Saturday, December 1, 2012
Shades of a liquidity premium peaking through in stock market prices
In my other life, I analyze the stock market. I always find it interesting when the stock market reveals its often hidden monetary nature. The common assumption is that monetary analysis should be confined to a narrow range of coins, dollar bills, central bank reserves, and bank deposits. But this ignores the fact that all valuable things in an economy have a degree of liquidity, including stocks.
A stock's price can be decomposed into a "fundamental" component and a liquidity component. Fundamental value arises from a stockholder's right to receive any distribution of the assets of a corporation. The liquidity component is the premium on top of fundamental value that arises from the owner's ability to easily sell that stock. Knowing that a stock can be easily sold provides the owner with a degree of comfort that would otherwise be lacking if the stock was less saleable, or not saleable at all. This "comforting service" is built into the stock's price as a liquidity premium.
While in theory we can determine a stock's monetary nature by subtracting its fundamental value from its price, in practice this is almost impossible to do. Computing fundamental value is more art than science. Nevertheless, we can get indirect evidence of the existence of a liquidity premium by comparing different share classes issued by the same company. In Canada, it's common for large family-owned corporations to issue non-voting and voting shares. The family controls the company by holding 51% of the voting shares while the public holds the balance of the voting and all the non-voting shares. Both voting and non-voting shares rank pari passu, meaning they receive the same claim on the company's assets.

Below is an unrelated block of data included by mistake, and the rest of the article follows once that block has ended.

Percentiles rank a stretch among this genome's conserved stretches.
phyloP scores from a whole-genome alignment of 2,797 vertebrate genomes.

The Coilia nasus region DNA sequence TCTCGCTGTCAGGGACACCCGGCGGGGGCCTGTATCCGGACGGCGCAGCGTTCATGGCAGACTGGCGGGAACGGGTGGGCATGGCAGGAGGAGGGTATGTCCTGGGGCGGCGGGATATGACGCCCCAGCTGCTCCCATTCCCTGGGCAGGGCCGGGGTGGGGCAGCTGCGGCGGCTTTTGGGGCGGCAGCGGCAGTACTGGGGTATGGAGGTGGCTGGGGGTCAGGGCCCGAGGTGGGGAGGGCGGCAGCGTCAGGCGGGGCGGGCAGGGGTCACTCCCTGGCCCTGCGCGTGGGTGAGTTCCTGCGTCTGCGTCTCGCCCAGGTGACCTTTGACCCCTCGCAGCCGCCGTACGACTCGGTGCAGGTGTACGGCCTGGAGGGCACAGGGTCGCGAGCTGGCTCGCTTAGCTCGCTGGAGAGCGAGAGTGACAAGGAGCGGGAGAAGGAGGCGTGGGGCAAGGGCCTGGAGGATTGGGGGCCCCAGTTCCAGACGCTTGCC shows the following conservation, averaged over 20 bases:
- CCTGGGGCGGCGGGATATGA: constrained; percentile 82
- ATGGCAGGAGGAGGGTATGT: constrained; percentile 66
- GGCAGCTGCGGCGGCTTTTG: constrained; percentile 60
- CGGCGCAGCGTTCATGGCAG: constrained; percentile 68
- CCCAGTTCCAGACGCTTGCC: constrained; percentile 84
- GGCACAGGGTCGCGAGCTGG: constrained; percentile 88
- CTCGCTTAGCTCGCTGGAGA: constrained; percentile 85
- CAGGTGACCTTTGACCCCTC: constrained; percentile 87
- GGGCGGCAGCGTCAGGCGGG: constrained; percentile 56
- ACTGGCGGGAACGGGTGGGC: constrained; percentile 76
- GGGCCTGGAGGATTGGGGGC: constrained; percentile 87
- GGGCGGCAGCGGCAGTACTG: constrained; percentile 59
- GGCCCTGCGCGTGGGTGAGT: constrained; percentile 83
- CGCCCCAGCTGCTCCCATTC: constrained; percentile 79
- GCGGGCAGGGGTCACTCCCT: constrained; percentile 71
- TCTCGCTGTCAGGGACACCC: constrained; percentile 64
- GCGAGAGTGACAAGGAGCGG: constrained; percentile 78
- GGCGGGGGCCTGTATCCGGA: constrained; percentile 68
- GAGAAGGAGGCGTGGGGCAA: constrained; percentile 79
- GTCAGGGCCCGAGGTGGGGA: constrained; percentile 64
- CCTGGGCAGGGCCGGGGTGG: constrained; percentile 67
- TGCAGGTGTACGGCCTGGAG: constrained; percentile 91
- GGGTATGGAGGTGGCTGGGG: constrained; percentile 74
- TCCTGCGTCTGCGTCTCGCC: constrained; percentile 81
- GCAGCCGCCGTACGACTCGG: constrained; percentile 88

Given these properties, we'd expect the market price of voting shares to be equal-to or greater-than the price of non-voting shares. After all, since everything else about the two classes is equal, having a vote can only add to the value of a share.
The chart below shows the voting and non-voting share price of a major publicly-traded Canadian retailer. Below the price is the premium/discount on the non-voting shares. At the bottom are relative volumes traded.
Now it's evident from the chart that our hypothesis doesn't hold. For long periods of time, the non-voting shares of our retailer have traded above the voting shares. What might explain this? One reason is that non-voting shares are far more liquid than the voting shares. Just look at the much higher trading volumes in the non-voting shares. From 2008 to 2010, shareholders valued the liquidity bonus of non-voting shares more highly than the element of corporate control provided by voting shares. In other words, the perceived benefits provided by the liquidity of the non-voting shares caused their liquidity premium to balloon to the extent that non-voting share prices rose above voting share prices.
Why doesn't the non-voting share premium get arbitraged away? Well, the comfort that liquidity provides is a very real service, not a mistaken bit of irrationality that can be ironed away. A highly-liquid share is like a fire extinguisher - even if it's not being used, just having it there makes you feel better. So while buying cheap voting shares and short-selling expensive non-voting shares may seem like a risk-free arbitrage, it isn't. After all, if the market decides to put an even higher value on the liquidity services provided by the non-voting shares, then non-voting's liquidity premium will grow even more and the trade will lose money.
While risk-free arbitrage can't shrink a stock's liquidity premium, there are indirect forces that ensure the premium stays thin. The larger a firm's liquidity premium, the lower its cost of capital. After all, if you need to raise money, having a larger liquidity premium means that you needn't issue as many shares. Because a low cost of capital is a boon, firms will try to replicate the success of competitors who have attracted a large liquidity premium. They may do so by pursuing similar lines of business or marketing their shares to the same group of shareholders. This will have the effect of drawing trading activity away from shares with large liquidity premiums to those without, thereby destroying the underpinnings of that large premium.
All of this plays into the ongoing bitcoin discussion between Mike Sproul and I. While Bitcoin might have some negligible fundamental, or non-monetary, value due to its value as a curio, its liquidity premium is surely huge. There is no way to arbitrage this premium away directly, but over time competitors will peck away at it, causing bitcoin's price to deteriorate back to its fundamental value, which I'd guess is <$1.